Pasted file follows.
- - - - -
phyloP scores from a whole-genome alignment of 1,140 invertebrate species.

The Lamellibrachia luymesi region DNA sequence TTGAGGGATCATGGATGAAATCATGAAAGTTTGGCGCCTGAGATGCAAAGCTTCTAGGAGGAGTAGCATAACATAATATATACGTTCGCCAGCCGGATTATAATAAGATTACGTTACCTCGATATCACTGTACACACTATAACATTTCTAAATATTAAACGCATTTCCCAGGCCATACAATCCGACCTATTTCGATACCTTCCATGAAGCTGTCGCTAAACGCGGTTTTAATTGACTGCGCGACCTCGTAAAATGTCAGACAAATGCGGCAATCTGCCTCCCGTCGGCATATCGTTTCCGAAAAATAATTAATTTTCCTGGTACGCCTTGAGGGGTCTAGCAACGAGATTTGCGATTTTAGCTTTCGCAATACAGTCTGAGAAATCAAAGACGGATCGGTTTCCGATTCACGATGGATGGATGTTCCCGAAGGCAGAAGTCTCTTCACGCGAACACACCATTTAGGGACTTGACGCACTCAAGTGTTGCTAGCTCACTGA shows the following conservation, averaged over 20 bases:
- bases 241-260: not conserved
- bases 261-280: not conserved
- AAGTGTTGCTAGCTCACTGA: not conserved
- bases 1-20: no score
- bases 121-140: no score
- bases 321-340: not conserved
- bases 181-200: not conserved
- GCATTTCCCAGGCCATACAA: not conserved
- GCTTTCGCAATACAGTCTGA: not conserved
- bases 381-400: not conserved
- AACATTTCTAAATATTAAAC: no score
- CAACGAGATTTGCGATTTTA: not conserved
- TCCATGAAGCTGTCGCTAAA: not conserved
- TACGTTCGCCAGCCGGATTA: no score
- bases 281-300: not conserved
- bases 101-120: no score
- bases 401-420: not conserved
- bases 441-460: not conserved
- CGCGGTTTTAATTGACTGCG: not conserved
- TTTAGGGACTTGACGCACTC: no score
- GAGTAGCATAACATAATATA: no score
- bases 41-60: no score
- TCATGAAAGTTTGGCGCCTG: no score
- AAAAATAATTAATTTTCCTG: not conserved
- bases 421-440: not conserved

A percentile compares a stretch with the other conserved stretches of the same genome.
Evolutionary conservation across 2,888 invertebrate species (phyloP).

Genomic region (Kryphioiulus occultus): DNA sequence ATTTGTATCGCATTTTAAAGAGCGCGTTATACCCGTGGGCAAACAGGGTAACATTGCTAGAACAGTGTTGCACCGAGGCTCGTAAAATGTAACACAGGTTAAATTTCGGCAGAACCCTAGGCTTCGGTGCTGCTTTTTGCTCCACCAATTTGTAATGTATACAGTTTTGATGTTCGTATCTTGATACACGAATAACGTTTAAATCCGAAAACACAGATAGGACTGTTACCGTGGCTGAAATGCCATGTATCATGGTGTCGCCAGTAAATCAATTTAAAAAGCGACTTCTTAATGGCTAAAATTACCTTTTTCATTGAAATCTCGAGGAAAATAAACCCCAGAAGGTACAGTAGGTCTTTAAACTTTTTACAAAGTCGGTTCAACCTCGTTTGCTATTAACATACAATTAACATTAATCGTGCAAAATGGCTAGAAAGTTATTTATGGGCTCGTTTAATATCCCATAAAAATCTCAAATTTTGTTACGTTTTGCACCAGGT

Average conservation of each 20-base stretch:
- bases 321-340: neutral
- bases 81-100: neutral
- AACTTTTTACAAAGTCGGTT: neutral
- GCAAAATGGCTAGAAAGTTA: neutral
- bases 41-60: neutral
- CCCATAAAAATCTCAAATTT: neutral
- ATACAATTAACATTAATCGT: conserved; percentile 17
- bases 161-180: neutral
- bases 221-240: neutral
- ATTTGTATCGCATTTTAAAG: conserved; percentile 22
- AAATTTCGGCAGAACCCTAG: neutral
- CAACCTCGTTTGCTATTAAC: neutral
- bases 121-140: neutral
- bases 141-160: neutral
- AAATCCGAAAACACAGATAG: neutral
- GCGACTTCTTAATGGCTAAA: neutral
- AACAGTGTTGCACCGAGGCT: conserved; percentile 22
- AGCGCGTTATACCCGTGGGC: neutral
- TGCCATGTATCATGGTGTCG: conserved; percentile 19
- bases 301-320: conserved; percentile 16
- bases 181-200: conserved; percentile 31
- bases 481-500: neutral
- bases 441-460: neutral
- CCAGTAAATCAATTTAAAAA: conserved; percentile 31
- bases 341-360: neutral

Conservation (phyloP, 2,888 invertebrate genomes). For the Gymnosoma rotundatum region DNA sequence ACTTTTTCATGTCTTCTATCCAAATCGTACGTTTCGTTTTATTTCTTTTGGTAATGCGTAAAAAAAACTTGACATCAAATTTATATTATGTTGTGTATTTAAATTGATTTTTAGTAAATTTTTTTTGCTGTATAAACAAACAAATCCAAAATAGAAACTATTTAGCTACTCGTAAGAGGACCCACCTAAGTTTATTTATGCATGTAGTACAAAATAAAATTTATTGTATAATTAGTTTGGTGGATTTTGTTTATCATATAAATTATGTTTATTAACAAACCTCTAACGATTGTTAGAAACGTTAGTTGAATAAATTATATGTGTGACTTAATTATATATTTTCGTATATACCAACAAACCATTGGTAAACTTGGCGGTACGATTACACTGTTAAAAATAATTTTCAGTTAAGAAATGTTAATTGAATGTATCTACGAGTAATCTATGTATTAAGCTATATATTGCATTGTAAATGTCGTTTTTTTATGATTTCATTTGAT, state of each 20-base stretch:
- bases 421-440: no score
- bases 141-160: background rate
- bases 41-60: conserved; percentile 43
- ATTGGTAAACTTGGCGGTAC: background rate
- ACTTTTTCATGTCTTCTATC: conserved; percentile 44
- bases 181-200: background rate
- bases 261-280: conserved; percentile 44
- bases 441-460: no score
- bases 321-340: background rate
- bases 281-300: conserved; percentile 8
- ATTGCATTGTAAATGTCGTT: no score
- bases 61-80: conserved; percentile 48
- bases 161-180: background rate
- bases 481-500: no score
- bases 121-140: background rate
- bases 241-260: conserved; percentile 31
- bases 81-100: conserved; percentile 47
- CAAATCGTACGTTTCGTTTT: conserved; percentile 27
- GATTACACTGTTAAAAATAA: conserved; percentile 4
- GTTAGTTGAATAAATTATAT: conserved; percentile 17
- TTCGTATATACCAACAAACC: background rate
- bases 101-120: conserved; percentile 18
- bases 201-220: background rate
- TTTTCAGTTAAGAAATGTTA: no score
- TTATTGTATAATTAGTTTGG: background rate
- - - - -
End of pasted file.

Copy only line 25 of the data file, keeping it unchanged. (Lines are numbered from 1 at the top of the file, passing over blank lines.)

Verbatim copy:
- TCATGAAAGTTTGGCGCCTG: no score